Riverdale: Easter eggs you might have missed in the latest episode
Show creator Roberto Aguirre-Sacasa walks us through 'Chapter Sixteen: The Watcher in the Woods'
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- The CW
It might seem like a dark, neo-noir teen thriller is a far cry from the primary colored Archie comics you remember from your youth, but the team behind Riverdale on The CW has been honoring the characters’ old school origins with some deep-cut details.
Did you catch the name of the group Archie forms to try to catch the masked murderer who goes by “The Black Hood”? It’s the Red Circle, a name pulled from an imprint of Archie Comics Publications in the late 1970s.
“We were trying to come up with different names for Archie’s vigilante group,” show creator Roberto Aguirre-Sacasa explained. “In the past, Archie Comics published a line of superhero comics that were under the imprint the Red Circle, which more recently has been the Dark Circle. But we wanted to go more old-school, so that’s where we got the name the Red Circle.”
And “The Black Hood” — how the murderer referred to himself in the letter he sent Alice Cooper — is also an old-school Archie reference. “The Black Hood was one of the Red Circle’s heroes — sort of anti-heroes,” Aguirre-Sacasa explained. But don’t expect the murderer to turn into a hero: “It’s just an homage, really, because that guy was really more like The Punisher, a real anti-hero, where I think our Black Hood is more malevolent, more like the Zodiac or something.”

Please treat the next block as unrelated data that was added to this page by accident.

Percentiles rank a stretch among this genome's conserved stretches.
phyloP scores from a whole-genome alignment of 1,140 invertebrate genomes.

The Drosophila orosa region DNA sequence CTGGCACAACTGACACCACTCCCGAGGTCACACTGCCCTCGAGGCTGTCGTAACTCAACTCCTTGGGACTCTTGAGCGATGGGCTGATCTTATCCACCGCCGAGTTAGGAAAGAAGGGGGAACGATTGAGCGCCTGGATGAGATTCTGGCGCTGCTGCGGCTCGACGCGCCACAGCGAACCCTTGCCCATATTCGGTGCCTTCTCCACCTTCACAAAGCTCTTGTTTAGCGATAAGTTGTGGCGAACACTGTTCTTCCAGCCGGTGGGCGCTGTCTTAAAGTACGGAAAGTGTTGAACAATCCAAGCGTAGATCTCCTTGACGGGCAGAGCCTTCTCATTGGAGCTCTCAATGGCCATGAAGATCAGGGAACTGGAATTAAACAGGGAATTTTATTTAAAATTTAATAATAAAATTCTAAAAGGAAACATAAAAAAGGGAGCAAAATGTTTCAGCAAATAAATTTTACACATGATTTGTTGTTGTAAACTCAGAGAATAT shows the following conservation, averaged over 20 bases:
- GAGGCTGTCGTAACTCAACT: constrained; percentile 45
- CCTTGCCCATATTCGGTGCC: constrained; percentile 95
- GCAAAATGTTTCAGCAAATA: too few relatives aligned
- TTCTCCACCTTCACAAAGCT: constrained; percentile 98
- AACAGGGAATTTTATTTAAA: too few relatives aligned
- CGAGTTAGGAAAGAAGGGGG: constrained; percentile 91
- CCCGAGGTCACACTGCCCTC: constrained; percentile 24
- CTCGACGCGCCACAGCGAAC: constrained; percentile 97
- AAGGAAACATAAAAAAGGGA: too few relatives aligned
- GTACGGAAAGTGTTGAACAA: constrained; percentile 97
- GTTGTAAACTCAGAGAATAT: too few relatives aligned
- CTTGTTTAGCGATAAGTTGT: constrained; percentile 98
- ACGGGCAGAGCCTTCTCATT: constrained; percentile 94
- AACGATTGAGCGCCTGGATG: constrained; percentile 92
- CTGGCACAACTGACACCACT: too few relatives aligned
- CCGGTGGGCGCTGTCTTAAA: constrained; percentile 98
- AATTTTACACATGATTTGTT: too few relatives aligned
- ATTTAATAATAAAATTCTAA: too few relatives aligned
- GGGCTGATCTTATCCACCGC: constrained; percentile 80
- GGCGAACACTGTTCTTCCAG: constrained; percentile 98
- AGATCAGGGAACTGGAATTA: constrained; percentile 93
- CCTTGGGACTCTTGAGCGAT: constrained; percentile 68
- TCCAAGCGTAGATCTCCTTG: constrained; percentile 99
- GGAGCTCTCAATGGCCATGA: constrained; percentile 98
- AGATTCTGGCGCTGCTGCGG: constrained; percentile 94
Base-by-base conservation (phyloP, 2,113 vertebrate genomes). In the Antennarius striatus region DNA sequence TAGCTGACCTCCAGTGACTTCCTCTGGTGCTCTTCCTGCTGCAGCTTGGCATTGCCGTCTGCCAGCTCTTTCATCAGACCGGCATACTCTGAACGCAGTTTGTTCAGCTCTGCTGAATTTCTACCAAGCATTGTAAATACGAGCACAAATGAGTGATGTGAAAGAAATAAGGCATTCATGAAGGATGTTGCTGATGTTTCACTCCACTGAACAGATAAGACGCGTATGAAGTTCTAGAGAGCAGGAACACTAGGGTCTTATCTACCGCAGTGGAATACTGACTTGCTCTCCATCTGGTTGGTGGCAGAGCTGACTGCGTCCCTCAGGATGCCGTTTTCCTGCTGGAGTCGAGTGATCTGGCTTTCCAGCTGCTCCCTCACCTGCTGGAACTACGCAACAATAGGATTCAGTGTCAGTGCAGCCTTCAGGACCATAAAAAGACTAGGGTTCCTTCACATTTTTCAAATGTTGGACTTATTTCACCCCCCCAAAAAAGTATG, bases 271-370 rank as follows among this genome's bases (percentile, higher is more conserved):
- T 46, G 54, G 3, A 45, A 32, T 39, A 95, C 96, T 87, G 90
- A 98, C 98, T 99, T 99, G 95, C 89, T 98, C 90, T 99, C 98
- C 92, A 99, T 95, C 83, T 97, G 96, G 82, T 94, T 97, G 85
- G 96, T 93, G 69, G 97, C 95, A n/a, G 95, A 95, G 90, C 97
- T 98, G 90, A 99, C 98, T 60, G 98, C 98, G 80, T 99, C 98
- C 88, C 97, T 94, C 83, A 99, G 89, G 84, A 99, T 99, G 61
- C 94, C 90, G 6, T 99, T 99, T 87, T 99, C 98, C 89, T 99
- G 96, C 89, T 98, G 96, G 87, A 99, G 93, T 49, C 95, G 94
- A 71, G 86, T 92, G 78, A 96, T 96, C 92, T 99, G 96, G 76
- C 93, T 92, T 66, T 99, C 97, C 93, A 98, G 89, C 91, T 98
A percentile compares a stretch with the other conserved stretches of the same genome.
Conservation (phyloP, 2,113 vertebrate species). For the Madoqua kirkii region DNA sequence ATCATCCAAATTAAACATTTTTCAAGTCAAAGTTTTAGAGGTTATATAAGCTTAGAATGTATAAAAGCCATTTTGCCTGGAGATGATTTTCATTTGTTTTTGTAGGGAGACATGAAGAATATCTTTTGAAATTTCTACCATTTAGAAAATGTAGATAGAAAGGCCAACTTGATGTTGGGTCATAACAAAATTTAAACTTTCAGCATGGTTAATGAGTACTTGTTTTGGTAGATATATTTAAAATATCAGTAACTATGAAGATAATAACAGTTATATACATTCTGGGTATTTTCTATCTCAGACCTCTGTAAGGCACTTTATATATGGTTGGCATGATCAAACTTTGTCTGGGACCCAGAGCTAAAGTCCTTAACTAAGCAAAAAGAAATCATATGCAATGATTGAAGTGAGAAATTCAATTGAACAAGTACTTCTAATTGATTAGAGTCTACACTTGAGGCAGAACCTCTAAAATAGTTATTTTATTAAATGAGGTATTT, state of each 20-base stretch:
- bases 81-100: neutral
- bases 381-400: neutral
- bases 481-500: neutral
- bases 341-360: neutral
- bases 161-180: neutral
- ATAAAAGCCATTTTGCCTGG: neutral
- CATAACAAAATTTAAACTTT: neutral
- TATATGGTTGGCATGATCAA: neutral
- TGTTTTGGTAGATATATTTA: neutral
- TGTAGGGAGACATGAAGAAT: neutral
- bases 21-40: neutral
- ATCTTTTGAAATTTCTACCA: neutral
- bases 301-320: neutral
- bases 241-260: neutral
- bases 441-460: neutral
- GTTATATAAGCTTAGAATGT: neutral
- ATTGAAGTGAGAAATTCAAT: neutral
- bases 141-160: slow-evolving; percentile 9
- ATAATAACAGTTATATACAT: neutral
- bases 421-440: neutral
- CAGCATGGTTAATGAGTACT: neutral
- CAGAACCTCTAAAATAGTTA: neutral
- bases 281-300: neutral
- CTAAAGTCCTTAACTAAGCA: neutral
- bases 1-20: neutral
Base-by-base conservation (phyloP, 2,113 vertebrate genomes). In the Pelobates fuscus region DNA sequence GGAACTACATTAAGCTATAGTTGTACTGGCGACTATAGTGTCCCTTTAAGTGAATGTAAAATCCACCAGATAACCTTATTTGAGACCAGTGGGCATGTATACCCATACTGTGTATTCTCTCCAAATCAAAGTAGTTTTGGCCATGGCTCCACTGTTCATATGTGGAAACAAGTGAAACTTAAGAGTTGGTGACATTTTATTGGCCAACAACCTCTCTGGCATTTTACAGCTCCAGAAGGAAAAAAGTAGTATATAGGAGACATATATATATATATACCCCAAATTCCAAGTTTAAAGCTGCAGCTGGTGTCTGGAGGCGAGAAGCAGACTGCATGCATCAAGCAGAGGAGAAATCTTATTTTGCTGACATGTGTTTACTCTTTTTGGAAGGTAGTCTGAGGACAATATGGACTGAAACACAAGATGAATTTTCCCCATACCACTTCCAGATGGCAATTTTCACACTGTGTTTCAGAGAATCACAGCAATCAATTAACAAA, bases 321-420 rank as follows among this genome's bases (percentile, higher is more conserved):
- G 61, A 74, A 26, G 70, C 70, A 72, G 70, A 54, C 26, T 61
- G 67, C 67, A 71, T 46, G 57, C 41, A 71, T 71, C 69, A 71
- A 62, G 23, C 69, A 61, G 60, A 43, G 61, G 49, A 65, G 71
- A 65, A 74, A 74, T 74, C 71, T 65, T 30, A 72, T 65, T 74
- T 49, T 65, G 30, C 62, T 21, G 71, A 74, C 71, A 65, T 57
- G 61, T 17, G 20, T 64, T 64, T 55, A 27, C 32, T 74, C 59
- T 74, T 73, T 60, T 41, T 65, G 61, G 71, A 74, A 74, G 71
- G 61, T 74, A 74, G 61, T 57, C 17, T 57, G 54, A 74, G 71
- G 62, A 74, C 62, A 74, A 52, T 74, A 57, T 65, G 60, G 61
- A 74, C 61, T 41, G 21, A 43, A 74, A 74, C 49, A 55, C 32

And turns out “jingle jangle” wasn’t just the silliest name for a street drug the Riverdale writer’s room could come up with: “There’s a great old Archie song called ‘Jingle Jangle’ and when you watch the cartoon video of it, it looks very psychedelic,” Aguirre-Sacasa said. “I honestly think we got a note from standards and practices that said we couldn’t use crystal meth or heroin, and it was like, oh my god, but drugs are a part of the world of Riverdale. So we starting thinking, what’s the Riverdale version of heroin? In Breaking Bad, remember they had the blue crystal? Okay, well, so they invented that for Breaking Bad, so what could ours be? And then I was like, let’s do ‘jingle jangle.’ It’s so perverse that it’s in Pixy Stix.”
And there’s one more scene from the season’s third episode, “Chapter Sixteen: The Watcher in the Woods,” with a hidden influence: Kevin’s fake-out stabbing death in a stranger’s car was inspired by Brokeback Mountain. “That horrible scene where Heath Ledger is calling in the phone booth and he sees flashes of Jake Gyllenhaal’s death — that was what inspired that,” Aguirre-Sacasa said. “We wanted it really to get underneath everyone’s fear and paranoia.”
Riverdale airs on The CW Wednesdays at 8 p.m. ET.